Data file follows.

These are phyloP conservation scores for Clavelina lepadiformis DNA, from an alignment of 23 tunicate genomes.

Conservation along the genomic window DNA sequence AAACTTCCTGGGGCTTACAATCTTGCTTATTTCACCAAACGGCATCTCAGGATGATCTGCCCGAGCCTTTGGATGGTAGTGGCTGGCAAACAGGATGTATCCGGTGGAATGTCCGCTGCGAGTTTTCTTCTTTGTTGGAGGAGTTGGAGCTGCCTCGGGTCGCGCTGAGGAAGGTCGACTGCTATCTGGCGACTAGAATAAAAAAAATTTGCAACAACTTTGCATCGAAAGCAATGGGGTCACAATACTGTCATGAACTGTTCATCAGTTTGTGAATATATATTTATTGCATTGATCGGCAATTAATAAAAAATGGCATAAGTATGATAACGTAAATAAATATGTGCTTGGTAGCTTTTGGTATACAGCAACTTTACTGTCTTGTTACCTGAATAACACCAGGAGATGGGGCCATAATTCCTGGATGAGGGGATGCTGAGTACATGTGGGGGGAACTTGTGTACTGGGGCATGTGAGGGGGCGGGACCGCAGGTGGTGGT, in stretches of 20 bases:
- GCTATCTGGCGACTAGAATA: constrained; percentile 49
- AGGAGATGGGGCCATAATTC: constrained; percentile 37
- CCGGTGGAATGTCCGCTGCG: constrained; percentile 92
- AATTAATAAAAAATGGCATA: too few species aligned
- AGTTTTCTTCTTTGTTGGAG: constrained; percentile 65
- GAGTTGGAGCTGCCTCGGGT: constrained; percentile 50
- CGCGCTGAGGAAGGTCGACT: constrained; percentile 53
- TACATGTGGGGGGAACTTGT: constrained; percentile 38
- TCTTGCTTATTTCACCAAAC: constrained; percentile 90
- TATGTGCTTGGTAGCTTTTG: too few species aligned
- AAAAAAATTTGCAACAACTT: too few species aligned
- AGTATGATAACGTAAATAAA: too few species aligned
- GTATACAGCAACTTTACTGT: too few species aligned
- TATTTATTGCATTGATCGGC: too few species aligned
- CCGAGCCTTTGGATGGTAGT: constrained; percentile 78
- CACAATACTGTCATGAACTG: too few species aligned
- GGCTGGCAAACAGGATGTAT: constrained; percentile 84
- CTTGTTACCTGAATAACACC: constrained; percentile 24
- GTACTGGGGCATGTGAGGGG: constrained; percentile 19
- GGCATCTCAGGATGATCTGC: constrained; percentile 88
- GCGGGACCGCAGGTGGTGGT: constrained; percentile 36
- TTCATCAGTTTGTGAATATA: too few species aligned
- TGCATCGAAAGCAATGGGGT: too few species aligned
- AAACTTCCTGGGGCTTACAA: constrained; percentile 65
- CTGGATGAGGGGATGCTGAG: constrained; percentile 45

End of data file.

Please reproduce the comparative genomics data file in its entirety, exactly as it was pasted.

These are phyloP conservation scores for Clavelina lepadiformis DNA, from an alignment of 23 tunicate genomes.

Conservation along the genomic window DNA sequence AAACTTCCTGGGGCTTACAATCTTGCTTATTTCACCAAACGGCATCTCAGGATGATCTGCCCGAGCCTTTGGATGGTAGTGGCTGGCAAACAGGATGTATCCGGTGGAATGTCCGCTGCGAGTTTTCTTCTTTGTTGGAGGAGTTGGAGCTGCCTCGGGTCGCGCTGAGGAAGGTCGACTGCTATCTGGCGACTAGAATAAAAAAAATTTGCAACAACTTTGCATCGAAAGCAATGGGGTCACAATACTGTCATGAACTGTTCATCAGTTTGTGAATATATATTTATTGCATTGATCGGCAATTAATAAAAAATGGCATAAGTATGATAACGTAAATAAATATGTGCTTGGTAGCTTTTGGTATACAGCAACTTTACTGTCTTGTTACCTGAATAACACCAGGAGATGGGGCCATAATTCCTGGATGAGGGGATGCTGAGTACATGTGGGGGGAACTTGTGTACTGGGGCATGTGAGGGGGCGGGACCGCAGGTGGTGGT, in stretches of 20 bases:
- GCTATCTGGCGACTAGAATA: constrained; percentile 49
- AGGAGATGGGGCCATAATTC: constrained; percentile 37
- CCGGTGGAATGTCCGCTGCG: constrained; percentile 92
- AATTAATAAAAAATGGCATA: too few species aligned
- AGTTTTCTTCTTTGTTGGAG: constrained; percentile 65
- GAGTTGGAGCTGCCTCGGGT: constrained; percentile 50
- CGCGCTGAGGAAGGTCGACT: constrained; percentile 53
- TACATGTGGGGGGAACTTGT: constrained; percentile 38
- TCTTGCTTATTTCACCAAAC: constrained; percentile 90
- TATGTGCTTGGTAGCTTTTG: too few species aligned
- AAAAAAATTTGCAACAACTT: too few species aligned
- AGTATGATAACGTAAATAAA: too few species aligned
- GTATACAGCAACTTTACTGT: too few species aligned
- TATTTATTGCATTGATCGGC: too few species aligned
- CCGAGCCTTTGGATGGTAGT: constrained; percentile 78
- CACAATACTGTCATGAACTG: too few species aligned
- GGCTGGCAAACAGGATGTAT: constrained; percentile 84
- CTTGTTACCTGAATAACACC: constrained; percentile 24
- GTACTGGGGCATGTGAGGGG: constrained; percentile 19
- GGCATCTCAGGATGATCTGC: constrained; percentile 88
- GCGGGACCGCAGGTGGTGGT: constrained; percentile 36
- TTCATCAGTTTGTGAATATA: too few species aligned
- TGCATCGAAAGCAATGGGGT: too few species aligned
- AAACTTCCTGGGGCTTACAA: constrained; percentile 65
- CTGGATGAGGGGATGCTGAG: constrained; percentile 45